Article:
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TO MY LITTLE COUSIN WITH HER FIRST BONNET.
The clouds might give abundant rain,
The nightly dews might fall,
And the herb that keepeth life in man
Might yet have drunk them all.
Then wherefore, wherefore were they made,
All dyed with rainbow light,
All fashioned with supremest grace,
Upspringing day and night,-
Springing in valleys green and low,
And on the mountains high,
And in the silent wilderness,
Where no man passes by?
Our outward life requires them not, -
Then wherefore had they birth?
To minister delight to man,
To beautify the earth;
To comfort man, to whisper hope
Whene'er his faith is dim;
For whoso careth for the flowers
Will much more care for him.
TO MY LITTLE COUSIN WITH HER FIRST
FAIRIES! guard the baby's bonnet, –
Set a special watch upon it;
Elfin people! to your care
I commit it, fresh and fair;
Neat as neatness, white as snow,
See ye make it ever so.
TO MY LITTLE COUSIN WITH HER FIRST BONNET. 47
Watch and ward set all about,
Some within and some without;
Over it, with dainty hand,
One her kirtle green expand;
One take post at every ring;
One at each unwrinkled string;
Two or three about the bow
Vigilant concern bestow;
A score, at least, on either side,
'Gainst evil accident provide,
(Jolt or jar or overlay ;)
And so the precious charge convey
Through all the dangers of the way.
But when those are battled through,
Fairies! more remains to do;
Ye must gift, before ye go,
The bonnet, and the babe also,-
Gift it to protect her well,
Fays! from all malignant spell.
Charms and seasons to defy,
Blighting winds and evil eye;
And the bonny babe! on her
All your choicest gifts confer;-
Just as much of wit and sense
As may be hers without pretence, -
Just as much of grace and beauty
As shall not interfere with duty, ·
Just as much of sprightliness
As may companion gentleness,-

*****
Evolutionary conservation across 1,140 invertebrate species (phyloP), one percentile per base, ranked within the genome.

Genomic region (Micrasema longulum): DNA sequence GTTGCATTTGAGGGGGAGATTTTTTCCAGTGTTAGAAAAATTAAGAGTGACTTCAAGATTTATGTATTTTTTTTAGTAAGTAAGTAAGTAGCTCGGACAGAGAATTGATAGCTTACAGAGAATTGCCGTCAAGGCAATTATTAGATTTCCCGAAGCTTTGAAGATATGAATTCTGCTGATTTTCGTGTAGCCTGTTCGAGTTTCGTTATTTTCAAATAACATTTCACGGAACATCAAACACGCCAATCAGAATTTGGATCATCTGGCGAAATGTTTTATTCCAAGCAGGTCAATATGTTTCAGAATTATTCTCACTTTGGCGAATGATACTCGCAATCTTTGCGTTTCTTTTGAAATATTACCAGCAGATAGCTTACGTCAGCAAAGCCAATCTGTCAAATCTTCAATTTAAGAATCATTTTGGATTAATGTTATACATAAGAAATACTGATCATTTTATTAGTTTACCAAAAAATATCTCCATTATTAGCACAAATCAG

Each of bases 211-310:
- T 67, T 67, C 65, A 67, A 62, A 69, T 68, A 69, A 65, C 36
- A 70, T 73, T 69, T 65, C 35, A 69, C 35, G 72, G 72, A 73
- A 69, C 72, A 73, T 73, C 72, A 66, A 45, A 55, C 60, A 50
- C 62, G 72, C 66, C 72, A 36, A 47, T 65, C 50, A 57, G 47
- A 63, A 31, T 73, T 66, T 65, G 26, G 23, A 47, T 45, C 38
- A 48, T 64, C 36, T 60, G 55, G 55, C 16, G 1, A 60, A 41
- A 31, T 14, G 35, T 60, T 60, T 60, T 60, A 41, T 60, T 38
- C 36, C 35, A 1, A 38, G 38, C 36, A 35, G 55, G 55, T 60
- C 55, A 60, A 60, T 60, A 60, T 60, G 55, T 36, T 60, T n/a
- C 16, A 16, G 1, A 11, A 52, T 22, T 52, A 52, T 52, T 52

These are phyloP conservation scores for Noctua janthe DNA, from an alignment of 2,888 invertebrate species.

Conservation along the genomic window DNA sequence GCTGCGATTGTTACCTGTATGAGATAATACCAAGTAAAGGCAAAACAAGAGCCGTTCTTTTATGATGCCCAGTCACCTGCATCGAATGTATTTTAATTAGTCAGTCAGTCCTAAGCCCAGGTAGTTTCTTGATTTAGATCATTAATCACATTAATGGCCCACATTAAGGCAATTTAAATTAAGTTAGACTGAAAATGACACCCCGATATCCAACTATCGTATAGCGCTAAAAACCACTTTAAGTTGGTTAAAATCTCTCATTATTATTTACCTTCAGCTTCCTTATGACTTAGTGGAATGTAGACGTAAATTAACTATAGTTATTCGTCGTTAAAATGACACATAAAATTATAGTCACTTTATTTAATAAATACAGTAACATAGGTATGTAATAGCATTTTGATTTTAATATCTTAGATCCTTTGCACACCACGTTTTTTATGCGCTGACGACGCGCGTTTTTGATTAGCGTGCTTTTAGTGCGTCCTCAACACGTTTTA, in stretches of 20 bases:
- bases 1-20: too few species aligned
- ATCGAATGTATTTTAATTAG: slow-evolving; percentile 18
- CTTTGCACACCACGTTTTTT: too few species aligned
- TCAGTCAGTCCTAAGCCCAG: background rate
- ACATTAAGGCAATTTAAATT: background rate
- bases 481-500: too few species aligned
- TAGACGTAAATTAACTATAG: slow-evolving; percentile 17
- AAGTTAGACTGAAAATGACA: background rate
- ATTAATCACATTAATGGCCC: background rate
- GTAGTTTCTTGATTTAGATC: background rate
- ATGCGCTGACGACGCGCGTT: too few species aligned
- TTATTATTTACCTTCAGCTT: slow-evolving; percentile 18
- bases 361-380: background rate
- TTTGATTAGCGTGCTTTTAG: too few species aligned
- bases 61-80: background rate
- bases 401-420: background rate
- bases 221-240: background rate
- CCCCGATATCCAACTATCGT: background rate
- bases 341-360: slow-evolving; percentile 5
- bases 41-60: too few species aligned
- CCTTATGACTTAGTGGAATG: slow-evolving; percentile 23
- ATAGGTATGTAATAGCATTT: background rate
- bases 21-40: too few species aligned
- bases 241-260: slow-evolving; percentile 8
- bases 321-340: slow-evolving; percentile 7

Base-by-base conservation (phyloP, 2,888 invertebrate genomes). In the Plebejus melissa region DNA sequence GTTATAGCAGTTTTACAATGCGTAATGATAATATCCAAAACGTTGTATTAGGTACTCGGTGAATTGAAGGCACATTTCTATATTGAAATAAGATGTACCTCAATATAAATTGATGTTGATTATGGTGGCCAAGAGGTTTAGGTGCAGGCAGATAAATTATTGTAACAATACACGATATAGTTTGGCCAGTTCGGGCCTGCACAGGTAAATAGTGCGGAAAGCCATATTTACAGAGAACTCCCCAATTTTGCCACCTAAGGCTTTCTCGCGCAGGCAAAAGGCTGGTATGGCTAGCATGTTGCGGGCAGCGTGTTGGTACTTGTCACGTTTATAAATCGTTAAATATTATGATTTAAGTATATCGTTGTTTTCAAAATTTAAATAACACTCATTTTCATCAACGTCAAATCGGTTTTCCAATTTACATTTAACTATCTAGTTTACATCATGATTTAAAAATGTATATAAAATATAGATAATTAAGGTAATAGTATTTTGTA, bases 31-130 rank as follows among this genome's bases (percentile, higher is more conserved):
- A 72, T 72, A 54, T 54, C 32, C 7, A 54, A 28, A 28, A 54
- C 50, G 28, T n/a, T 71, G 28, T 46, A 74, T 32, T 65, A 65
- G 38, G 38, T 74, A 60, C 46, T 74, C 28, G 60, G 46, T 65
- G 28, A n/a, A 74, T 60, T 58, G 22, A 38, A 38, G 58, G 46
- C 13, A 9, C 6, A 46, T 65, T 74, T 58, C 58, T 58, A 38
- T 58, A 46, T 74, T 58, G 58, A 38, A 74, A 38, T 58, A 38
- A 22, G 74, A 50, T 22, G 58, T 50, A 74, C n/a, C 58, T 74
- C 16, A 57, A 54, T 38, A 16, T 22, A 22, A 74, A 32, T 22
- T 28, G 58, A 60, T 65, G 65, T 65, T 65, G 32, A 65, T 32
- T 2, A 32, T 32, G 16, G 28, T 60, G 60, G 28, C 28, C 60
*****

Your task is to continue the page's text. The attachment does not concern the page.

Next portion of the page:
Just as much of firmness, too,
As with self-will hath naught to do, --
Just as much light-hearted cheer
As may be melted to a tear,
By a word, a tone, a look,
Pity's touch, or Love's rebuke, -
As much of frankness, sweetly free,
As may consort with modesty, -
As much of feeling as will bear
Of after life the wear and tear,
As much of life— But, fairies, there
Ye vanish into thinnest air;
And with ye parts the playful vein
That loved a light and trivial strain.
Befits me better, babe, for thee
T'invoke Almighty agency,
Almighty love, Almighty power,
To nurture up the human flower;
To cherish it with heavenly dew,
Sustain with earthly blessings too;
And when the ripe, full time shall be,
Engraft it on eternity!
THE YOUNG LETTER-WRITER. - Miss Lamb.
DEAR SIR, Dear Madam, or Dear Friend,
With ease are written at the top;
When those two happy words are penned
A youthful writer oft will stop,
And bite his pen, and lift his eyes,
As if he thinks to find in air
The wished-for following words, or tries
To fix his thoughts by fixéd stare.
But haply all in vain, — the next
Two words may be so long before
They'll come, the writer, sore perplext,
Gives in despair the matter o'er;
ON ANOTHER'S SORROW.
And when maturer age he sees
With ready pen so swift inditing,
With envy he beholds the ease
Of long-accustomed letter-writing.
Courage, young friend; the time may be,
When you attain maturer age,
Some, young as you are now, may see
You with like ease glide down a page.
Even then, when you, to years a debtor,
In varied phrase your meaning wrap, The welcom'st words in all your letter
May be those two kind ones at the top.
ON ANOTHER'S SORROW. - Blake.
CAN I see another's woe,
And not be in sorrow too?
Can I see another's grief,
And not seek for kind relief?
Can I see a falling tear,
And not feel my sorrow's share?
Can a father see his child
Weep, nor be with sorrow filled?
Can a mother sit and hear
An infant groan, an infant fear?
No! no! never can it be !
Never, never can it be!
And can He who smiles on all
Hear the wren with sorrows small,
THE PEBBLE AND THE ACORN.
Hear the small bird's grief and care,
Hear the woes that infants bear, -
And not sit beside the nest,
Pouring pity in their breast?
And not sit the table near,
Weeping tear on infant's tear?
And not sit, both night and day,
Weeping all our tears away?
O, no! never can it be !
Never, never can it be !
He doth give his joy to all
He becomes an infant small;
He becomes a man of woe;
He doth feel the sorrow too.
Think not thou canst sigh a sigh,
And thy Maker is not nigh;
Think not thou canst weep a tear,
And thy Maker is not near.
O, he gives to us his joy,
That our griefs he may destroy;
Till our grief is fled and gone,
He doth sit by us and moan.
THE PEBBLE AND THE ACORN.-H. F. Gould.
"I AM a Pebble! and yield to none !"
Were the swelling words of a tiny stone;
"Nor time nor seasons can alter me;
I am abiding, while ages flee.